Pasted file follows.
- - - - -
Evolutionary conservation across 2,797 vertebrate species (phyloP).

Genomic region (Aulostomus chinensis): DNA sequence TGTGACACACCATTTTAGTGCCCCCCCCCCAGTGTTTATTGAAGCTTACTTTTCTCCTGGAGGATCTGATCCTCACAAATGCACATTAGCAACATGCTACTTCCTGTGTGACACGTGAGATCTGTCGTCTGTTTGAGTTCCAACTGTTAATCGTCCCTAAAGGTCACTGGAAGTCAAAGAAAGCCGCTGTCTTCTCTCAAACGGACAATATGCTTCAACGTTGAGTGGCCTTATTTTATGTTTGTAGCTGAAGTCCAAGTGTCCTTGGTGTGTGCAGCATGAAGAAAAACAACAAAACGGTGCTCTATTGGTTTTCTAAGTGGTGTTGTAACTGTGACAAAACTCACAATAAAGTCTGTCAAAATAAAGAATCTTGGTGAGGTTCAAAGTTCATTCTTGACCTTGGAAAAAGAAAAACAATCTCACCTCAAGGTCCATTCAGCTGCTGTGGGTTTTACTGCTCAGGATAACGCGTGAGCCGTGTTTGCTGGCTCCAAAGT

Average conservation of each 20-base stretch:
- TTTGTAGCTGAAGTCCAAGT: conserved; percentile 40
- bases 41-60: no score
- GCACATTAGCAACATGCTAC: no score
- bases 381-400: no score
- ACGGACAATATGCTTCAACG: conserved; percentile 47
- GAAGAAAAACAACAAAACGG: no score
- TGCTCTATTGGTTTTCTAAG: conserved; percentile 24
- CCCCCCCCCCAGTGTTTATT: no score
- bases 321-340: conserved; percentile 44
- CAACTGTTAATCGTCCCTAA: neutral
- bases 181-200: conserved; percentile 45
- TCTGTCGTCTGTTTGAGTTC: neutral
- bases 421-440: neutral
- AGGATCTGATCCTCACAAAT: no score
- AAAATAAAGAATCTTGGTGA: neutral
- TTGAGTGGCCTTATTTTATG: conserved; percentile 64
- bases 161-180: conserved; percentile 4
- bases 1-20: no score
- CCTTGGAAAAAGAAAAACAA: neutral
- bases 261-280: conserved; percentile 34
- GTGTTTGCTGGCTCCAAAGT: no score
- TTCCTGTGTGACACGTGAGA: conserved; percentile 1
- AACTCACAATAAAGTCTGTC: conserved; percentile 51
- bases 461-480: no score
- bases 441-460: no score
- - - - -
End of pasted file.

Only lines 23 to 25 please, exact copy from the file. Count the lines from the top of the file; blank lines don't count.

- bases 261-280: conserved; percentile 34
- GTGTTTGCTGGCTCCAAAGT: no score
- TTCCTGTGTGACACGTGAGA: conserved; percentile 1